Ten Years of US Campaign in Afghanistan: Gains, Losses and ProspectsIPSweb
On October 12, 2011 a seminar titled “Ten Years of US Campaign in Afghanistan: Gains, Losses and Prospects” was organized. Rustam Shah Mohmand, former Pakistan’s ambassador to Afghanistan, Lt. Gen (r) Asad Durrani, former DG ISI and Prof. Khurshid Ahmad Chairman IPS were the key note speakers while Akram Zaki, former Secretary General Ministry of Foreign Affairs GoP and Member IPS NAC chaired the session and DG IPS Khalid Rahman made the opening remarks.
On October 12, 2011 a seminar titled “Ten Years of US Campaign in Afghanistan: Gains, Losses and Prospects” was organized. Rustam Shah Mohmand, former Pakistan’s ambassador to Afghanistan, Lt. Gen (r) Asad Durrani, former DG ISI and Prof. Khurshid Ahmad Chairman IPS were the key note speakers while Akram Zaki, former Secretary General Ministry of Foreign Affairs GoP and Member IPS NAC chaired the session and DG IPS Khalid Rahman made the opening remarks. While discussing the context in which the event was organized, DG IPS said that the war which had started in retaliation to a less than 3,000 killings has, according to the most pessimistic estimates, had taken 225,000 lives so far while about 365,000 were injured. He said that Pakistan lost around 35,000 of its citizens and the irony is that hardly anyone seemed to have noticed it. He said that US announced withdrawal from Afghanistan by 2014 but at the same time was planning to ensure a permanent presence by building bases for its troops in Afghanistan.
Quoting a recent report by Brown University’s Watson Institute for International Studies’, he informed that in 2001 the number of coalition military fatalities were 12 in number which has continuously increased with each passing year and toll reached up to 711 in 2010.
Rustam Shah Mohmand historicized the US campaign in Afghanistan by referring the instances of US interventions and invasions in other parts of the world which significantly include Japan, Korea and Vietnam. He remarked that access to Central Asian energy reservoirs, containment of China, intimidation and encirclement of China and watching Pakistan’s nukes were the US objectives in Afghanistan. He stressed the unavoidable need to launch a peace bid in conjunction with Afghanistan and co-opting Saudi Arabia to bring an end to this conflict. While Pakistan is unable to take any meaningful initiative with regard to reconciliation, it would augment apprehensions with regard to Pakistan’s bona fide attempt for reconciliation in Afghanistan. He stressed the great need to come up with a viable strategy to bring an end to this conflict.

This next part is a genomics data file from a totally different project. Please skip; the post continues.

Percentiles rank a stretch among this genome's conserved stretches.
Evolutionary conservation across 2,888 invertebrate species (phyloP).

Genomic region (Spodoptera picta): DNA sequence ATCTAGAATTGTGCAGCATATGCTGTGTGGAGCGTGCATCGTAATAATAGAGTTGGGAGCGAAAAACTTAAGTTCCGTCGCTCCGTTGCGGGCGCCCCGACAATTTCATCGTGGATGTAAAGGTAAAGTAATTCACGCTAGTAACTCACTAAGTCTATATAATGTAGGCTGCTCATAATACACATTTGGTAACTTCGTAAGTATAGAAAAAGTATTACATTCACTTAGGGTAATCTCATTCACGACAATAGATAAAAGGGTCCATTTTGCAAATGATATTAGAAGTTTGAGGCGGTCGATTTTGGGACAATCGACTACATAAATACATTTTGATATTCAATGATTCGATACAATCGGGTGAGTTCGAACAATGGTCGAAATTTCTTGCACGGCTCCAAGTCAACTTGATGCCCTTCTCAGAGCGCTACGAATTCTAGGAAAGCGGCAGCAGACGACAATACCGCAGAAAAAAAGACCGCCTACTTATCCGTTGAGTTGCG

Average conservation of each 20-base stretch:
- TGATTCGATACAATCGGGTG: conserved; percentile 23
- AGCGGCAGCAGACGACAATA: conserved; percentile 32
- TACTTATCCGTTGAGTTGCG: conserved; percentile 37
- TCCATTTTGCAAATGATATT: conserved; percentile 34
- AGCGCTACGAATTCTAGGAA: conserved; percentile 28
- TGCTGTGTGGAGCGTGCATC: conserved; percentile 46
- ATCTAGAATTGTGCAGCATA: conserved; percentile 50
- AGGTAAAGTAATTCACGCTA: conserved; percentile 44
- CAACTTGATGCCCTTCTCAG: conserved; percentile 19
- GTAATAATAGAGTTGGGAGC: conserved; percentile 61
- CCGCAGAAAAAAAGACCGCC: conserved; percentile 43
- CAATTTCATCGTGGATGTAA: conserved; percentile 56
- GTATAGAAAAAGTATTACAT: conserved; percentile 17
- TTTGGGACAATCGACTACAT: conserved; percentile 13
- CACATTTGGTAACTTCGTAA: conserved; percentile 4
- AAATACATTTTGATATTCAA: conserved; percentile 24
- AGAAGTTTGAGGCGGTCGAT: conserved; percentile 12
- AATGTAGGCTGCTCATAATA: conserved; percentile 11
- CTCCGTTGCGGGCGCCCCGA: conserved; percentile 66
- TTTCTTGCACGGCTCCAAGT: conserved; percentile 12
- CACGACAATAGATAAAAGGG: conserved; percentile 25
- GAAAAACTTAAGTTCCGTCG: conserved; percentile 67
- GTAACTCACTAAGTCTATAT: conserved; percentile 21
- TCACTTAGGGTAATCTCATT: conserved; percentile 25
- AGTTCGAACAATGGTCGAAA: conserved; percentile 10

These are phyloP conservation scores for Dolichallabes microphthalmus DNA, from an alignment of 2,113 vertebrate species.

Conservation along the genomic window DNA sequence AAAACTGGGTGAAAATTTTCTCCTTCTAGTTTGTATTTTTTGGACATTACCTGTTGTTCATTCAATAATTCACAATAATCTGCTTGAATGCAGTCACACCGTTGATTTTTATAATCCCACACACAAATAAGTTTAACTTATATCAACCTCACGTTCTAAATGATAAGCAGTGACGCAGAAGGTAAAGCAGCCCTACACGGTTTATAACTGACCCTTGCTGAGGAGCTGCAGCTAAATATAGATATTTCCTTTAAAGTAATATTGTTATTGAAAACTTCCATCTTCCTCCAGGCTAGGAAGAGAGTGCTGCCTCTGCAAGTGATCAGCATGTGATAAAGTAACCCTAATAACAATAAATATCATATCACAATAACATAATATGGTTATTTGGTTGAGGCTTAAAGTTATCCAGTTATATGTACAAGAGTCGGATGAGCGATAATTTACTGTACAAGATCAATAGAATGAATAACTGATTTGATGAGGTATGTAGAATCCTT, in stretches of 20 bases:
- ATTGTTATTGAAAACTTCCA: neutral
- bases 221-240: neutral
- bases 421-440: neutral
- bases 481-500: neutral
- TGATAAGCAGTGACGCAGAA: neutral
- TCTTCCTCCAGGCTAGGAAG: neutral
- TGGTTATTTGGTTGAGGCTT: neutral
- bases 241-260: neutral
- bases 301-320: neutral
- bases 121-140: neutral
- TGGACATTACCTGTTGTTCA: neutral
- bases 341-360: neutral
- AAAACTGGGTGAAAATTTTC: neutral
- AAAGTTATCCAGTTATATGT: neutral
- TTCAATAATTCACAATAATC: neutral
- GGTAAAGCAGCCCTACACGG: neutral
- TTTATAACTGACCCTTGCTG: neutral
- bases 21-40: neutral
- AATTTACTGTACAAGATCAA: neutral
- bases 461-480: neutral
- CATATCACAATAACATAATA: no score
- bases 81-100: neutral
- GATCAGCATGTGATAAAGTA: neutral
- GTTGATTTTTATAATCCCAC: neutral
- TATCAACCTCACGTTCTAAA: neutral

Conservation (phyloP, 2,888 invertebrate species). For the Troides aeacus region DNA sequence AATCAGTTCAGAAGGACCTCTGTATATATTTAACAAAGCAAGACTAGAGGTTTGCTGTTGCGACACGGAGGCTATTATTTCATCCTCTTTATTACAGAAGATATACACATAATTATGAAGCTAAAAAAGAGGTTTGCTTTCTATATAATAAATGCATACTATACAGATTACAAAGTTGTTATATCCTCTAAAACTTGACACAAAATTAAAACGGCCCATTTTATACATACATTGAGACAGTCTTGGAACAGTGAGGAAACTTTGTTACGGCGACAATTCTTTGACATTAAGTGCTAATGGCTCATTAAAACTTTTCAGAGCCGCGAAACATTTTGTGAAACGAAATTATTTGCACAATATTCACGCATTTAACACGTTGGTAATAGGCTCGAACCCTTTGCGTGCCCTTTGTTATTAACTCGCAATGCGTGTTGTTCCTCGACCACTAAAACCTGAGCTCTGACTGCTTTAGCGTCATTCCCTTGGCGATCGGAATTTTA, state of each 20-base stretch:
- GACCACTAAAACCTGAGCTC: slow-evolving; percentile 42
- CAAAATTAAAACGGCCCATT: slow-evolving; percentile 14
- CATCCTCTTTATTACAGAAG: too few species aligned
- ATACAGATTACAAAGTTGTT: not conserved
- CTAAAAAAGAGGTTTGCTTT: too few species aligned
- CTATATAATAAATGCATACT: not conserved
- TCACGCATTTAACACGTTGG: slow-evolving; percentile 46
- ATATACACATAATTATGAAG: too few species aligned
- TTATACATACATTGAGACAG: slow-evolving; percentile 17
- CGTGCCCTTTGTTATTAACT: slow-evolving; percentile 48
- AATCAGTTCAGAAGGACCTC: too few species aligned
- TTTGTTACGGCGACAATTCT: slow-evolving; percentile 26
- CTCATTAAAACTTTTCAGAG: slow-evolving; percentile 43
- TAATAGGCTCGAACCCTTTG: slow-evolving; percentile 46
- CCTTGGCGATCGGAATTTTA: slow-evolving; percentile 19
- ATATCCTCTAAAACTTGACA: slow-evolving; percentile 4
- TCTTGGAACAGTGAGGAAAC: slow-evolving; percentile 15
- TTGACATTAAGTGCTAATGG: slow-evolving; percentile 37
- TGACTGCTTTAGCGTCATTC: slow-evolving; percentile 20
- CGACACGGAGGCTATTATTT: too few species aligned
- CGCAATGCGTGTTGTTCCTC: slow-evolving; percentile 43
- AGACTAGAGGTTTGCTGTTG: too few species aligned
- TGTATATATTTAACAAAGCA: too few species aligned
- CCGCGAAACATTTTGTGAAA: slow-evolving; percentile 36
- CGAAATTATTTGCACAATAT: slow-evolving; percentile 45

Lt. Gen (r) Asad Durrani debunked the myth and common narrative that Pakistan fought the US war in 1980s, saying that it was Pakistan’s own decision which was later supported by the United States due to convergence of interests. He said that Pakistan never worked for loyal government in Kabul instead it always looked for a stable government having representation from all ethnic groups in Afghanistan. He said that Pakistan has had important cards to play vis a vis a Afghanistan but the question is as to how the people at the helm of affairs play them to bring stability in Afghanistan.
Prof. Khurshid questioned whether it was terrorism or response to terrorism which cost the world more. He said that it was the US war in Afghanistan that resulted in the globalisation of terrorism and instability. Emphasizing that while one should not be unnecessarily obsessed with conspiracy theories, he argued that 9/11 could note be term as the paradigm shift in the US policy as far the key principles of the foreign policy of the United States were concerned. Rather, it was the continuation of its early policy of the Cold War and post-Cold War, he added.
While referring the recent book “Cutting the Fuse: The Explosion of Global Terrorism and How to Stop It” he argued that one of the major causes of the so called terrorism was the foreign occupation, “over 98.5 of terrorism was due to the foreign military occupation and of them 92% was due to the military presence of the United States” he quoted Prof. Robert A. Pape, author of the book and a noted American political scientist.
He suggested that there was a need to redefine our terms of engagement with the United States adding that though situation was bleak, there is still a silver lining and if people at the helm in Pakistan play their role with courage and prudence, things could move in positive direction.
Akram Zaki observed that the decade long US campaign in Afghanistan brought death, destruction, delusion, instability and uncertainty. He said that Obama was the product of the Main Street but now he was safeguarding the interests of the Wall Street and it was why Main Street was getting against him. He opined that the United States had failed to achieve its objectives in Afghanistan but she was not ready to accept the fiasco and intended to live longer in Afghanistan.
He pointed out that since the surge of 30, 000 US troops in Afghanistan could not bring the desired results, the United States had to look for a scapegoat for failure in Afghanistan. He opined that unless there was a meaningful dialogue within Afghanistan, the Bonn or London Conferences would not bring any good for the future of Afghanistan.
Amb. Zaki argued further that invasion in Afghanistan was predetermined by the United States and not merely caused by 9/11incident. “The NATO was informed in July 2001 that the United States will attack Afghanistan and on 9 September 2001 [just two days before 9/11] a proposal to launch an attack on Afghanistan was moved in the Oval Office” he claimed.